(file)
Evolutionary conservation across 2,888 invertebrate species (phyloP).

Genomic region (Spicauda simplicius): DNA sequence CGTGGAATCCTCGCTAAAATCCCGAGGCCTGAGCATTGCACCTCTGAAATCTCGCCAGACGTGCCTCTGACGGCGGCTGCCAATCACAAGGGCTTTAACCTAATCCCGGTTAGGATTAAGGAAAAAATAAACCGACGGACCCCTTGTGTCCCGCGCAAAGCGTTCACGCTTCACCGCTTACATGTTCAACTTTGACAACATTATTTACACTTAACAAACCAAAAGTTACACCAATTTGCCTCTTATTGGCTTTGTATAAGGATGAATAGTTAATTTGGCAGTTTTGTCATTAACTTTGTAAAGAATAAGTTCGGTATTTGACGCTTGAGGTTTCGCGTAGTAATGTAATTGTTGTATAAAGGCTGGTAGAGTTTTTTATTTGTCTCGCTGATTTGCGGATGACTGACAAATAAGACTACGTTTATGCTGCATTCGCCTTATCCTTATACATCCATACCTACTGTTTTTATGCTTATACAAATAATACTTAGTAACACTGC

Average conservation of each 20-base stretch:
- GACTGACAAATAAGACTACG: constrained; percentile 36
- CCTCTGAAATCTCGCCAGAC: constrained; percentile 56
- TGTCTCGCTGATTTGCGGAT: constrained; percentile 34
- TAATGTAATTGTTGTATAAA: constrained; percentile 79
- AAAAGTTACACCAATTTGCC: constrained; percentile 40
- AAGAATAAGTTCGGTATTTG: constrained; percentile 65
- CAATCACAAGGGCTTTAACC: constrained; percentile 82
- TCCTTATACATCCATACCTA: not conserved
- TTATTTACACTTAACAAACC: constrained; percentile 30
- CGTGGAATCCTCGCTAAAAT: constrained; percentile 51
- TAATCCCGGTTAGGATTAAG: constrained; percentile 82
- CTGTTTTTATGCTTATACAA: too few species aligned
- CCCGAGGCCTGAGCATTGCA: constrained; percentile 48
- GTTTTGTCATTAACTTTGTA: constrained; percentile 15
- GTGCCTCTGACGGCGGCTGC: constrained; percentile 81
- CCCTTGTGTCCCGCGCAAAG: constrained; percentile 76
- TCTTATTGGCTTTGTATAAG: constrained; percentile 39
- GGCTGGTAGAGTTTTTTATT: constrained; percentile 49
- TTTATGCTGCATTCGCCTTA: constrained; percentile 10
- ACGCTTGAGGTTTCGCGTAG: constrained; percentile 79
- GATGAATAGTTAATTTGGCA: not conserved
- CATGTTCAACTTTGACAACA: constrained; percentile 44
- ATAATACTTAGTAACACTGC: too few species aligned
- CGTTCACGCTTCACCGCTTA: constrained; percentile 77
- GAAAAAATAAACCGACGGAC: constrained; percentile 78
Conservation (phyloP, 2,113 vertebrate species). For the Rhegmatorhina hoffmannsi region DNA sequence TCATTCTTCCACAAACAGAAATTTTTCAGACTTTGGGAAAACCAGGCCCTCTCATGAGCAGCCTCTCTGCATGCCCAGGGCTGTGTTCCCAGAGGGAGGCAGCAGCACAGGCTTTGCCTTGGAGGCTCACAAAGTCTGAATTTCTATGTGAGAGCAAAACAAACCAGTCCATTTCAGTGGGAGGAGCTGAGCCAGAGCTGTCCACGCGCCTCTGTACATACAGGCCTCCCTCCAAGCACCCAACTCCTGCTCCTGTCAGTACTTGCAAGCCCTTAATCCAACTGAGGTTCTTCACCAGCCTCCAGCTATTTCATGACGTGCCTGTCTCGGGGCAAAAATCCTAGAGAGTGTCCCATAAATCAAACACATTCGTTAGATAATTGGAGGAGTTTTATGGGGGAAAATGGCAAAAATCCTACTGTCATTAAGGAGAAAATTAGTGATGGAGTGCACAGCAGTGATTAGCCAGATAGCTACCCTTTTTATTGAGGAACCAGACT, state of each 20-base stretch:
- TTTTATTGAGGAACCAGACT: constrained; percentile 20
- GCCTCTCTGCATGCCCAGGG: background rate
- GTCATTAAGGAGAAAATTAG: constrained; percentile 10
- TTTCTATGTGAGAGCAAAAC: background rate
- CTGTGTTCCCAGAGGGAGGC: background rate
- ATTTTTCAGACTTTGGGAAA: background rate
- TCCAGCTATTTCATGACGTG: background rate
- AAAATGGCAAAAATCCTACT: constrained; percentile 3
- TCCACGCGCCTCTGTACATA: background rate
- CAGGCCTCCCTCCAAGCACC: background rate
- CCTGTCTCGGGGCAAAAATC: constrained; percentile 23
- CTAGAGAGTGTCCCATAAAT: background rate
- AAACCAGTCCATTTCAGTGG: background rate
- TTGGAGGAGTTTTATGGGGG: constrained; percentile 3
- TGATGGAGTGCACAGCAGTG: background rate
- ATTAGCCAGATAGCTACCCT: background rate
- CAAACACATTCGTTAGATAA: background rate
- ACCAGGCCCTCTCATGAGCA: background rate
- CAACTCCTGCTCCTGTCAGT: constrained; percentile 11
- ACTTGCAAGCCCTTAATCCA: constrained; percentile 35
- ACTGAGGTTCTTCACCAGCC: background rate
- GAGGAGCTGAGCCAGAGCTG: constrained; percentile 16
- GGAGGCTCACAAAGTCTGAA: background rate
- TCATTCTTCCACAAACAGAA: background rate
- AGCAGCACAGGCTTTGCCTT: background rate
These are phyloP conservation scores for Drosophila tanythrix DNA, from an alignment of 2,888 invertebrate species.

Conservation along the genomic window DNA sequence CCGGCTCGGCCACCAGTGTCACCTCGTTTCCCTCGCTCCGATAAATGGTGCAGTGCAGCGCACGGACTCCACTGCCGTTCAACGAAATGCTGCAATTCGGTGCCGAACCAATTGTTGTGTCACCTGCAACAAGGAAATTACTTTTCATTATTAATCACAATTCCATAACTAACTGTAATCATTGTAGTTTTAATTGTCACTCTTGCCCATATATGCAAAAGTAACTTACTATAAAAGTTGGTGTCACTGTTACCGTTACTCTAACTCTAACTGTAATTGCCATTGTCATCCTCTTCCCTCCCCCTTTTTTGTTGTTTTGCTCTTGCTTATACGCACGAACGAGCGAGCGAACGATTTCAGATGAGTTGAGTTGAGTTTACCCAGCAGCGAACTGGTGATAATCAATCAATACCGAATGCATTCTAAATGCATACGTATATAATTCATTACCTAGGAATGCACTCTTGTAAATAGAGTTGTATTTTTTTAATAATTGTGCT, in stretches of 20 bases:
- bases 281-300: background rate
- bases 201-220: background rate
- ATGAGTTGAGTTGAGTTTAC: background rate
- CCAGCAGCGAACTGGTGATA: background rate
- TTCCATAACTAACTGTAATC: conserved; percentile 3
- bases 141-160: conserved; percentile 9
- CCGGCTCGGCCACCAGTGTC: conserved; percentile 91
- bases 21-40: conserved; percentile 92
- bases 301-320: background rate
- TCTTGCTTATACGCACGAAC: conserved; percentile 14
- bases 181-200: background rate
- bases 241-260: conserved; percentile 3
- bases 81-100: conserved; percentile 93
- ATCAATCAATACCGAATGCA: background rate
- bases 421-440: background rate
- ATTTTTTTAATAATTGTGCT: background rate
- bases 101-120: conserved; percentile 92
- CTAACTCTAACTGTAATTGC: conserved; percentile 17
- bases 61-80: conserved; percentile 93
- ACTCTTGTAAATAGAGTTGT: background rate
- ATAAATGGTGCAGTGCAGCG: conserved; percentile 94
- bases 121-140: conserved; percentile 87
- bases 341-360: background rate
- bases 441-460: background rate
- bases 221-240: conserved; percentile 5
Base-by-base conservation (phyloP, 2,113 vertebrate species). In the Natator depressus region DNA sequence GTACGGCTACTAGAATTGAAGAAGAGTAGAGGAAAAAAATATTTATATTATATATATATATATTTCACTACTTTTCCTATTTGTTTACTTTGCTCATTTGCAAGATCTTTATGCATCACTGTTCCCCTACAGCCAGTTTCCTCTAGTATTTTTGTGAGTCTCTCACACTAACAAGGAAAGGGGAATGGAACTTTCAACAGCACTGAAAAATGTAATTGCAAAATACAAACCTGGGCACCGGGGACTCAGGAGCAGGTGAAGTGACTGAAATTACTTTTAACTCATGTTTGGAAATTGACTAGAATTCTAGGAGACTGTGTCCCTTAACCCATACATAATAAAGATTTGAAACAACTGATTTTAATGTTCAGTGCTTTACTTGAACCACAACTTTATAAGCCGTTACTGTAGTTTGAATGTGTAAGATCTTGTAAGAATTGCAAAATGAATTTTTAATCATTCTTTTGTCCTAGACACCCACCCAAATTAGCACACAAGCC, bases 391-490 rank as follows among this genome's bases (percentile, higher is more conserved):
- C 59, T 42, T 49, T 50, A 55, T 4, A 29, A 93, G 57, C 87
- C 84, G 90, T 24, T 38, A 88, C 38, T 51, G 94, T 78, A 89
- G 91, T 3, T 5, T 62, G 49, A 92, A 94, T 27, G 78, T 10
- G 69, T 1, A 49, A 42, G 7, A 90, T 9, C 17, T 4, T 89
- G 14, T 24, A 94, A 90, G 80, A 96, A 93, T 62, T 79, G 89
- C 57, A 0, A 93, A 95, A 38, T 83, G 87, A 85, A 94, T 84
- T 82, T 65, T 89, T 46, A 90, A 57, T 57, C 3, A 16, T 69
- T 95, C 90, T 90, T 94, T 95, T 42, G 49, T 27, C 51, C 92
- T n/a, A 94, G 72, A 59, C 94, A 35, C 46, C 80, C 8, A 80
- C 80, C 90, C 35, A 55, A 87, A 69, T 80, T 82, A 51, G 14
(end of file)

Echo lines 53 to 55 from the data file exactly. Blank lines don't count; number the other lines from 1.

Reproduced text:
- TCATTCTTCCACAAACAGAA: background rate
- AGCAGCACAGGCTTTGCCTT: background rate
These are phyloP conservation scores for Drosophila tanythrix DNA, from an alignment of 2,888 invertebrate species.